The first two of the new Star Trek movies were deeply indebted to past stories. The first had to reestablish the crew, and the second was practically just a new take on an old story. With Star Trek Beyond, the franchise finally travels into the unknown, telling an original story set within this new timeline. It still suffers from some of the failings of the previous two films, but in being largely free from the weight of legacy, the film manages to be the most of fun new Trek movie to date.
Three years into the USS Enterprise’s five-year mission of exploration, Captain Kirk (Chris Pine) is feeling restless, and starting to doubt the value of their efforts. At the same time, Commander Spock (Zachary Quinto) is reconsidering his role in the further survival of the Vulcan people. These issues are put aside temporarily when the Enterprise is sent into an uncharted nebula on a rescue mission. When they get there, they are attacked by a superior force that leaves the Enterprise damaged beyond repair. The crew is separated and stranded on an unknown planet that is ruled by a vicious warlord who seems to bear a grudge against the Federation.
Like the previous two movies, this story suffers from villain problems. The people behind the movie are probably too in love with the main characters at this point to really come up with a worthy adversary. Krall is a villain that enjoys explaining himself a little too much, and he ends up spending a good chunk of the movie looking for a doomsday weapon that he doesn’t really need. One would think that his swarm of killer spaceships would be enough to achieve his meager goals. The film basically contrives the tension of its final confrontation through the use of an unnecessary McGuffin.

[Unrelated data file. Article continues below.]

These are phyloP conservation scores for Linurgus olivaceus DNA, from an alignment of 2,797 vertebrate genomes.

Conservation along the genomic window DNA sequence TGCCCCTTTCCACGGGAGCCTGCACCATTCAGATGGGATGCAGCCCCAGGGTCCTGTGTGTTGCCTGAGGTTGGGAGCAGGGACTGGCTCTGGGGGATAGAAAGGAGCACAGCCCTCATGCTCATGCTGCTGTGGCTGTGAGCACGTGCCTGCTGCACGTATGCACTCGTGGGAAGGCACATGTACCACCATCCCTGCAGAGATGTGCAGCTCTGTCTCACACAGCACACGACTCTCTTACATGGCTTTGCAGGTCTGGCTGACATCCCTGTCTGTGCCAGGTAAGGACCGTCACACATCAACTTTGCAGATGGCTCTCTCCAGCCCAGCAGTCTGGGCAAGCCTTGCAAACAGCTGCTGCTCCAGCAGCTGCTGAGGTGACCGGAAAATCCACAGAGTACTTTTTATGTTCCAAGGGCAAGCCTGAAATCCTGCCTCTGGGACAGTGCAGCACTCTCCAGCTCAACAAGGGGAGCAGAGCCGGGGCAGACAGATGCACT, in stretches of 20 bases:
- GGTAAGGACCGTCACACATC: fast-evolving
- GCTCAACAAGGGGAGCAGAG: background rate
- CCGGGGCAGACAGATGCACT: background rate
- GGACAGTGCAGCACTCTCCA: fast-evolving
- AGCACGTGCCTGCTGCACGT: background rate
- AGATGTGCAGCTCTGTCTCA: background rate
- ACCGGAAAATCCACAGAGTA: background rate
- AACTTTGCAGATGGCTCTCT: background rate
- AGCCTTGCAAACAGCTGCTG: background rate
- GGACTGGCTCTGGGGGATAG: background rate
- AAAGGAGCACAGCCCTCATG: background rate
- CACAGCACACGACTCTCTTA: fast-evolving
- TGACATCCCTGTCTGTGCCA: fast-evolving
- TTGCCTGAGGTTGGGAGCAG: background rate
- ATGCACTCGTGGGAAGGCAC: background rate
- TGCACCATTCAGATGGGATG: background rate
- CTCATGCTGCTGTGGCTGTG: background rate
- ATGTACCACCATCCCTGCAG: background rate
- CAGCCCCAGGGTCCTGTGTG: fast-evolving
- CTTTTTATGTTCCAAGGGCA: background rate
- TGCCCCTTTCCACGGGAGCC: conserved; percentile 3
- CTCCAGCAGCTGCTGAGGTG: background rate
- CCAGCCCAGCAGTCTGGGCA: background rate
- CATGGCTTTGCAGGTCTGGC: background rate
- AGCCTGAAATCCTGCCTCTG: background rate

But otherwise, this film is a hoot. It’s the funniest Trek movie, first of all, which is probably owed to the writing of Simon Pegg. The film has a distinct personality, one that clearly separates it from the rest of the franchise. And that’s a good thing. And in spite of the lame villain, the film is really solidly structured. This might sound basic, but it’s important: the film set ups things and pays them off in the end. The two main characters have simple, but totally grounded arcs. This is Screenwriting 101, but a lot of mainstream blockbusters seem not to bother with these basic concepts. The film elicits triumph through this simple execution.
Director Justin Lin takes over for J.J. Abrams, and he brings plenty of his action movie experience to the fore. The action is mostly crisp and impactful. There are a couple of scenes where it becomes a little difficult to keep track of where the characters are, but things move quickly enough that it hardly matters. The cast is only getting better in these roles. Chris Pine’s Kirk is a completely separate character at this point, the actor really making it his own. Zachary Quinto’s Spock continues to be a fitting tribute. Karl Urban’s McCoy remains a highlight. And one has to make mention of Anton Yelchin, a truly gifted actor who made Chekov much more than an accent. His role is ultimately small, but he imbues it with such true humanity in every single moment. The actor will be missed.
Star Trek Beyond still doesn’t quite live up to the heights of the series as a whole. It doesn’t quite have the ambition that the best Star Trek stories have. But as a tentative step into the future of this new franchise, it mostly works. At the very least, it feels like a film with a personality of its own. It is still beholden to what’s come before, but it also has touches that distinguish it from the lengthy, burdensome past. If nothing else, it gets one excited for what else might come.